Friday, February 12, 2016
1. Last weekend, I watched my one NFL game of
the year, and won family bragging rights for correctly predicting the
winner and being closest on score. (Until late in the game, things
seemed right on track for 19-17, too ...)
Boasts aside, I like good defensive teams, so I enjoyed reading "When Von Miller and the Broncos Realized They Had Broken Cam Newton"
"They haven't played nobody man," [cornerback Chris] Harris continued. "So you look at the schedule and we're the first dogs they've played."The Broncos defense did exactly what that situation called for: They struck early, and hard, and relentlessly.
And all Denver needed was its biggest dog, its best dog to go prove the point. The Broncos felt like if someone could stand up to Newton, eye to eye, will to will, then everything would crumble. Newton plays the game with great passion and emotion, it can power him to greatness; it can also leave him in doubt and depressed.
2. Many web pages include bloated code that can slow computers to a crawl. This is related to the advertising necessary to make their content available at no charge. So it is that I am interested in new ideas to address the problem, such as this one from Wired:
[I]n the coming weeks, we will restrict access to articles on WIRED.com if you are using an ad blocker. There will be two easy options to access that content.I don't read Wired often enough to justify paying them a dollar a week, but I could see this model being expanded to a subscription model including multiple sites. Had I not coded my own way to avoid some of the problems caused by web site bloat, I'd consider a multi-site subscription -- and might, anyway. Would you?
You can simply add WIRED.com to your ad blocker's whitelist, so you view ads. When you do, we will keep the ads as "polite" as we can, and you will only see standard display advertising.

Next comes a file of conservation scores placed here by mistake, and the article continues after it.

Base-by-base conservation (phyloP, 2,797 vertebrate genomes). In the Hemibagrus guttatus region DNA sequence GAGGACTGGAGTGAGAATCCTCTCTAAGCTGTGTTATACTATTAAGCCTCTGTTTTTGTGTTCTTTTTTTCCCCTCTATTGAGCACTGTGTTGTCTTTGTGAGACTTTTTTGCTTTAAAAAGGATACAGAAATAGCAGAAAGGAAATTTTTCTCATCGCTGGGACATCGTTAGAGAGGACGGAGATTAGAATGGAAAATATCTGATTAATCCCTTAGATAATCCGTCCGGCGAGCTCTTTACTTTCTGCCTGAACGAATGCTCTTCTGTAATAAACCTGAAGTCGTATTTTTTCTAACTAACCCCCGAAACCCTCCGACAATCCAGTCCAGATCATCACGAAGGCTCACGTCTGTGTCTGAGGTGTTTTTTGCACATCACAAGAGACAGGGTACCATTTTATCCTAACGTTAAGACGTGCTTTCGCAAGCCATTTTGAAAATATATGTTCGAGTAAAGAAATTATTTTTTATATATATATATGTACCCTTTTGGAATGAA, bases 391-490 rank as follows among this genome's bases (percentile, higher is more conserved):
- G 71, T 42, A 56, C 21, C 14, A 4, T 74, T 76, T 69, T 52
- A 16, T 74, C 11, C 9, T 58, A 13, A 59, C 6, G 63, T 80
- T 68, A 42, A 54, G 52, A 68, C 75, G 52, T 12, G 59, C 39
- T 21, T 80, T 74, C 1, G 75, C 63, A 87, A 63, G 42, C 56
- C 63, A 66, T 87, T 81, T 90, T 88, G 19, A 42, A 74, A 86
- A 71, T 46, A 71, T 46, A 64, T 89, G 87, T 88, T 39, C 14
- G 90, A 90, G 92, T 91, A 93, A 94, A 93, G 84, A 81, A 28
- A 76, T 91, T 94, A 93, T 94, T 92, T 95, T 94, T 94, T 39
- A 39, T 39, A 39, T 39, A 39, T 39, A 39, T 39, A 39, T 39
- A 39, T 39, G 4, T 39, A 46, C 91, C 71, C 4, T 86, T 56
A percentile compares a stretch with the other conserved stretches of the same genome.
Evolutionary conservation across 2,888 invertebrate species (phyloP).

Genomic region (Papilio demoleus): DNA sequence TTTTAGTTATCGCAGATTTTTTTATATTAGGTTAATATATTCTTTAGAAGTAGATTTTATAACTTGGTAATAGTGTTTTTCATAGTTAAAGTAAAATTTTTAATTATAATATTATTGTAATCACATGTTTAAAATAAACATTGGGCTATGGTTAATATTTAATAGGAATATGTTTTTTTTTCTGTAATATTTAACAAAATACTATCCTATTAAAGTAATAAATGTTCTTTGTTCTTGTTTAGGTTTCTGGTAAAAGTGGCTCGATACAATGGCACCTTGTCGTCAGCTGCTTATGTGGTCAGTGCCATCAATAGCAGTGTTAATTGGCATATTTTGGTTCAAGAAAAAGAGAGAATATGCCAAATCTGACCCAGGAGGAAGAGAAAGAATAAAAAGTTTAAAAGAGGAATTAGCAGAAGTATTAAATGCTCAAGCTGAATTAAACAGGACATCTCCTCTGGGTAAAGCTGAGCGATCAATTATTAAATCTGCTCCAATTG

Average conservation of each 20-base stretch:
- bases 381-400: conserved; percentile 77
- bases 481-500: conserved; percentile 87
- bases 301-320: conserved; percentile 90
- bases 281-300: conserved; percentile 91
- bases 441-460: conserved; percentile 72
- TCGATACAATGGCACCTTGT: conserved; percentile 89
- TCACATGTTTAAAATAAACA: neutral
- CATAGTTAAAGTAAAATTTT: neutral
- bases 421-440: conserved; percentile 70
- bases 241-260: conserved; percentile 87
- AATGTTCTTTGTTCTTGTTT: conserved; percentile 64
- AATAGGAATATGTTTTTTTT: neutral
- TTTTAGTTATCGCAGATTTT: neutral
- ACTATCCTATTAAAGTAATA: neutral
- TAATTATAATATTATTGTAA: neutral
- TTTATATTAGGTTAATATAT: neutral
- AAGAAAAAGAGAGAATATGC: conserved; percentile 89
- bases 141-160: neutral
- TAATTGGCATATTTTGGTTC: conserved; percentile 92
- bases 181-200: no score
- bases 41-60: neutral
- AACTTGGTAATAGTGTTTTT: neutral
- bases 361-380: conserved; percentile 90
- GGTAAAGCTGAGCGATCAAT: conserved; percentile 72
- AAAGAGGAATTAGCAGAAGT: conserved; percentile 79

You can subscribe to a brand-new Ad-Free version of WIRED.com. For $1 a week, you will get complete access to our content, with no display advertising or ad tracking.
Either way, you will get to experience the great content that you expect from WIRED, and you'll be supporting our journalism.
3. Here's an amusing and informative infographic for job-hunters that catalogs signs that one should not take the job. I've never run into Sign 8:
Your potential employer wants money from you to begin working here. This is a company already on the ropes.I'm not sure I needed that warning, but I got Sign 7 on an interview once when I was young.
4. For a stroll down memory lane or an interactive look at what computing was like back in the early '90's, use the Internet Archive (aka, The Wayback Machine):
Indeed, the colorful and unique look of Windows 3/3.1 is a 16-bit window into what programs used to be like, and depending on the graphical whims of the programmers, could look futuristic or incredibly basic. For many who might remember working in that environment, the view of the screenshots of some of the hosted programs will bring back long-forgotten memories. And clicking on these screenshots will make them come alive in your browser.A brief look failed to turn up one of my old favorites, Empire. But maybe that's a good thing.